R Srinivasan

Why it makes sense for the government to 'work from home'

R Srinivasan | Updated on September 03, 2020 Published on September 02, 2020

Staggering establishment costs: The government owns more building space than anybody else in the country   -  Shanker Chakravarty

Shifting to virtual work can generate enormous savings

Unlock 5.0 has been announced. Even as the country is setting new world records in the number of new Covid cases on an almost daily basis, the government, spooked by the massive drop in economic activity — the GDP for the first quarter of the current fiscal has contracted by a staggering 23.9 per cent (and this number is likely to be revised sharply upwards as data gaps get filled in and information on the informal sector is added) — has simply gone ahead and opened up most activities. Public transport services are being further eased up, offices have been allowed to work with 100 per cent strength and most restrictions on movement of goods and people have been lifted completely. The strategy now appears to be to lock down the worst hotspots and hope that the exhortations for social distancing and mask discipline sink in the situation doesn’t go completely out of control.

Real incentive

How far that is successful will soon be evident, but most people have already adjusted to the new normal. India’s more than six million-strong IT workforce, for instance, has largely been transitioned to ‘work from home’ (WFH) protocols. From large employers to small businesses, most enterprises now have a near-permanent arrangement for their staff to work largely from home. From TCS to Twitter, large corporations are already transitioning to a situation where not more than a quarter of their workforce will need to come in to office, that too, not on a daily basis.

The reasons are not far to seek. Okay, till Unlock 5.0, there was no public transport available and there were real challenges in simply getting to work, given that most of our chaotic cities are constructed around a “work-home” binary which has prioritised (and therefore concentrated) workspaces in crowded business districts, with residences being located increasingly farther away. It is not just Mumbai — India’s capital of commuting; most of our cities, including non-metros, have long-ago exceeded “human scale”. Without personal or public mass transport options, the old system of ‘going to work’ is simply unworkable in a lockdown situation.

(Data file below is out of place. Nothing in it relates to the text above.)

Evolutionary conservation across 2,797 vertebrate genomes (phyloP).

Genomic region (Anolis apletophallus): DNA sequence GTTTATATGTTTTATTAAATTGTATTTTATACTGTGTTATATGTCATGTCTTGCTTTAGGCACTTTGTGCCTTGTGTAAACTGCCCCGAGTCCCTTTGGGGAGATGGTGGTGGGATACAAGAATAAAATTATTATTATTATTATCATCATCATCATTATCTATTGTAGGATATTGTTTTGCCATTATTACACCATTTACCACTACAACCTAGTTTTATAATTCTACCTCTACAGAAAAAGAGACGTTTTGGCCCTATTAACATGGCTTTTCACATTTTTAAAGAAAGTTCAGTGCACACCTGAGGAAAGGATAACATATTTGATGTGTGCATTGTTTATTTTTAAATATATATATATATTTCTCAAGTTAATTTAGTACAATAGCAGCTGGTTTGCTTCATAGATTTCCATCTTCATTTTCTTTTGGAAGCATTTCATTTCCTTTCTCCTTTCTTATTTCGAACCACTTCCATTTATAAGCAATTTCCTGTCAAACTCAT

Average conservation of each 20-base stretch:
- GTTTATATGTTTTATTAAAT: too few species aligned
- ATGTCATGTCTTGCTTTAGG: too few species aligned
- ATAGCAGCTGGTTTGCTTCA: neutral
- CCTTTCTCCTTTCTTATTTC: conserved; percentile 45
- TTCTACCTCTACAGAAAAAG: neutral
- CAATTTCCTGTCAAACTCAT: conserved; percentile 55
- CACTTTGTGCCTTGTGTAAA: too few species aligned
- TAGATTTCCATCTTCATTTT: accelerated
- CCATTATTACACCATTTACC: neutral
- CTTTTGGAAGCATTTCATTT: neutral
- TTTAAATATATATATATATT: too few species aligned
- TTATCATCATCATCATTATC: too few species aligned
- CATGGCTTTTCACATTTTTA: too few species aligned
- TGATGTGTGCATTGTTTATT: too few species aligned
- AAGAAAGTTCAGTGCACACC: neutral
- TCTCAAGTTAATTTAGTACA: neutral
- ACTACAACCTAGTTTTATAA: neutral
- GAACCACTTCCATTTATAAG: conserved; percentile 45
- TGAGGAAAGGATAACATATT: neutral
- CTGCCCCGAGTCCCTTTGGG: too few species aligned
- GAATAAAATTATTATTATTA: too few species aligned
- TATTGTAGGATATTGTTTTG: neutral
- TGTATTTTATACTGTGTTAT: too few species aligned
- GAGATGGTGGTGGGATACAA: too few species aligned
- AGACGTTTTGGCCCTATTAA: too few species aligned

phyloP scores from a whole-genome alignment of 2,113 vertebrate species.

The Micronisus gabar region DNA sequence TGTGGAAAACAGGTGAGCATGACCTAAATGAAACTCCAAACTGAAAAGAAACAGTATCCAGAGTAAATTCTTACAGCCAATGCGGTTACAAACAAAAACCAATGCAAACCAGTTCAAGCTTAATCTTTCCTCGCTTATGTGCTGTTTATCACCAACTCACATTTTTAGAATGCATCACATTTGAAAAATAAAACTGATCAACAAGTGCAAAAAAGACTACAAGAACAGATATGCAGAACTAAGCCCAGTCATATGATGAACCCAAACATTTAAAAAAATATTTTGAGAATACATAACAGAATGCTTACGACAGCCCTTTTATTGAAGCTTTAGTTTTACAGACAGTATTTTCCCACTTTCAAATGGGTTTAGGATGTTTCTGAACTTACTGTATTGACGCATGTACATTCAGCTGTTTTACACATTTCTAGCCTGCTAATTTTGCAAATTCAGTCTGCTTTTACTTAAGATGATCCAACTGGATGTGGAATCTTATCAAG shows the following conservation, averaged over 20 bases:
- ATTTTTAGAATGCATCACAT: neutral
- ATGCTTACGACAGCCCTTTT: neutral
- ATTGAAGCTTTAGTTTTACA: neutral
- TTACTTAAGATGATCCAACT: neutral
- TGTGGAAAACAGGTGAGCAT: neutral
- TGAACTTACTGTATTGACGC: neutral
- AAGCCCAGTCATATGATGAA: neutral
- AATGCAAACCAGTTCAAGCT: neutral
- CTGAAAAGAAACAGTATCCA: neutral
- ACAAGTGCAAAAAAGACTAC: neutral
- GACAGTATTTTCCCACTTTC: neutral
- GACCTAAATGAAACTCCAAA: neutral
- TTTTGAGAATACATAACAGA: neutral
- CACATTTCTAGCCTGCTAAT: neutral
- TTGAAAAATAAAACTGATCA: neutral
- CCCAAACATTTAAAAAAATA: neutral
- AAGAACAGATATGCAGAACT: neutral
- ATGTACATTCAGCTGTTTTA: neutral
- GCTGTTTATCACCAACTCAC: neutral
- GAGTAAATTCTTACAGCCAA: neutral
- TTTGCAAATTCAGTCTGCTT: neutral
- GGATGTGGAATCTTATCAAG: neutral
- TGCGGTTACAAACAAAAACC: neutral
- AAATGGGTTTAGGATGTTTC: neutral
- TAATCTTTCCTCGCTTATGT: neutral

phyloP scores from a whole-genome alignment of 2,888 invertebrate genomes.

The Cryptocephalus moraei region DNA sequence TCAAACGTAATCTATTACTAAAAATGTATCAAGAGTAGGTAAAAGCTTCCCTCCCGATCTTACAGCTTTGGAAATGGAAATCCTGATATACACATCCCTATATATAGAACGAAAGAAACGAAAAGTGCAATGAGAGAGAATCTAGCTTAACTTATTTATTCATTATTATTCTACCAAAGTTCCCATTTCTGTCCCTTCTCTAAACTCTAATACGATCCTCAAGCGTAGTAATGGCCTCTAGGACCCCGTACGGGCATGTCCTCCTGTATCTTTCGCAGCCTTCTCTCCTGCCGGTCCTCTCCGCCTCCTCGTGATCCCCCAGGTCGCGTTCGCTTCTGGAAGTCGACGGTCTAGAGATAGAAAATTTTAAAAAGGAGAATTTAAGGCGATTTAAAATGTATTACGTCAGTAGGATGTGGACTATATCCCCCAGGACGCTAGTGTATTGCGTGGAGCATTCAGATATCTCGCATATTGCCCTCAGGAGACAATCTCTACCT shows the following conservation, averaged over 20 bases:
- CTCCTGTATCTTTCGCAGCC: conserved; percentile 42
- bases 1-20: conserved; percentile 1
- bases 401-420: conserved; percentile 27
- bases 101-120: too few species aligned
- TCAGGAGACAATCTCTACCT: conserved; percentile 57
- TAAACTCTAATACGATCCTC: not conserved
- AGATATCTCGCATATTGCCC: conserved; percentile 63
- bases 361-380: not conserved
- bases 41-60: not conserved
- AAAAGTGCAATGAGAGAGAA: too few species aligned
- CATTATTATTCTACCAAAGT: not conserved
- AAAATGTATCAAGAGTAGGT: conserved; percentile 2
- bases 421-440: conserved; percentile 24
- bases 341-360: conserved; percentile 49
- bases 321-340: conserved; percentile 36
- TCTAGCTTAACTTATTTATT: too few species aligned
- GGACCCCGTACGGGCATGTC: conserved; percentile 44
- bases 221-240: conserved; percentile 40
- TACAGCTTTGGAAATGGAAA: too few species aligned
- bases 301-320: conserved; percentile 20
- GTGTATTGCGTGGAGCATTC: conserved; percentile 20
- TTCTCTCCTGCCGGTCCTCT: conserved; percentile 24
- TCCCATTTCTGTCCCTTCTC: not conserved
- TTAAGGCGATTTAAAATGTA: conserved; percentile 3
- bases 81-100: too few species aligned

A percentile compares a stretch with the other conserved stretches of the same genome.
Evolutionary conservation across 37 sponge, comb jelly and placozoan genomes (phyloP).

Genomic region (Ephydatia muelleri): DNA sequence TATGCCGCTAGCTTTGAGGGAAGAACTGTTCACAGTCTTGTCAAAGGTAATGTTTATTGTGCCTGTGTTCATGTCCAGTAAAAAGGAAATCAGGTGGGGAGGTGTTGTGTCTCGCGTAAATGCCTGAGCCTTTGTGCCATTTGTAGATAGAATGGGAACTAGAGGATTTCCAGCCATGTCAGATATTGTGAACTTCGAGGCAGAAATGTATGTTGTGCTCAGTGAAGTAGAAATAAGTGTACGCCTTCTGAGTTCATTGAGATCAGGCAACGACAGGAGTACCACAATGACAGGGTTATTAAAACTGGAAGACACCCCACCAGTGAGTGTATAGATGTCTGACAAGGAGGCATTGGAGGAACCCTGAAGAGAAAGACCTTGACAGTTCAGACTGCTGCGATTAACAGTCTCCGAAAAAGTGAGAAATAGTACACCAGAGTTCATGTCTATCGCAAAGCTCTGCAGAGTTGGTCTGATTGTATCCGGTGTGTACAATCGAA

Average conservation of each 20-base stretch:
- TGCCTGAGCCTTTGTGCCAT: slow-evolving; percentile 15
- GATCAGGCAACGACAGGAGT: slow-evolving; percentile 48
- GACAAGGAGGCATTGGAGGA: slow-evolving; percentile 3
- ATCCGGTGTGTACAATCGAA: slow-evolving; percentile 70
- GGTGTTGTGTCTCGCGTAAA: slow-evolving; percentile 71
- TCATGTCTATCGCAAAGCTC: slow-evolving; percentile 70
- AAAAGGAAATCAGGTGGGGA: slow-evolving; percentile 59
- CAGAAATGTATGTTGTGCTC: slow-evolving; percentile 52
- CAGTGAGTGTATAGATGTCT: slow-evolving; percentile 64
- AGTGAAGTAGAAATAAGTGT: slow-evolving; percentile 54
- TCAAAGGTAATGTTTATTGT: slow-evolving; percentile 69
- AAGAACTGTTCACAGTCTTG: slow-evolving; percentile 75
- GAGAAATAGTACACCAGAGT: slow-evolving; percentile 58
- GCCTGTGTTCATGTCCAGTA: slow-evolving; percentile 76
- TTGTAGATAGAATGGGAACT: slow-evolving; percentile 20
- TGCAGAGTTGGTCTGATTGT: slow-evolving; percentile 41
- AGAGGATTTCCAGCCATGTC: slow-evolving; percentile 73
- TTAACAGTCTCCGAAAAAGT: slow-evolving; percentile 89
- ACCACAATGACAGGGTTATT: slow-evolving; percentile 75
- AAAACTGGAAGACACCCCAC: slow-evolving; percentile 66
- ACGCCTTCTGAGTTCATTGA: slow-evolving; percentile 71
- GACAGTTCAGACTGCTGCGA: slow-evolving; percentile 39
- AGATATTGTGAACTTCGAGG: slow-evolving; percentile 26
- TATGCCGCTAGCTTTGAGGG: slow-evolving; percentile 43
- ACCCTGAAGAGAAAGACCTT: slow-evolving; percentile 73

That may have speeded up the adoption of WFH across the board — at least in the white-collar work space — but the real incentive was savings on costs. Employers discovered that even if they were stuck with fixed overheads in terms of either owned office buildings or workspaces on long-term leases, the sheer savings from other overheads like power, air-conditioning, security, catering and so on, were nifty — these savings crucially went to the bottomline when the bottomline itself was collapsing.

Savings pull

Another equally important factor for the success of WFH was, however, the pull factor. WFH is actually WFA: work from anywhere. It gave employees the flexibility to deal with work from home, or the hospital if someone in the family was sick, or even a park with public Wi-Fi. They could spend more time with family and also help their partners with a share of the housework. And above all, they saved time and money. According to a recent survey by Awfis, a major flexible workspace provider, WFH has resulted in massive savings in time and money for the employee too. The survey, conducted across June-July this year, polled 1,000 respondents across various cities and industries. It found that one in three persons employed in urban India was saving between ₹3,000-5,000 per month. This money would otherwise have gone towards commuting costs, clothes, food and the dozens of other small and big expenses which are a part and parcel of work life.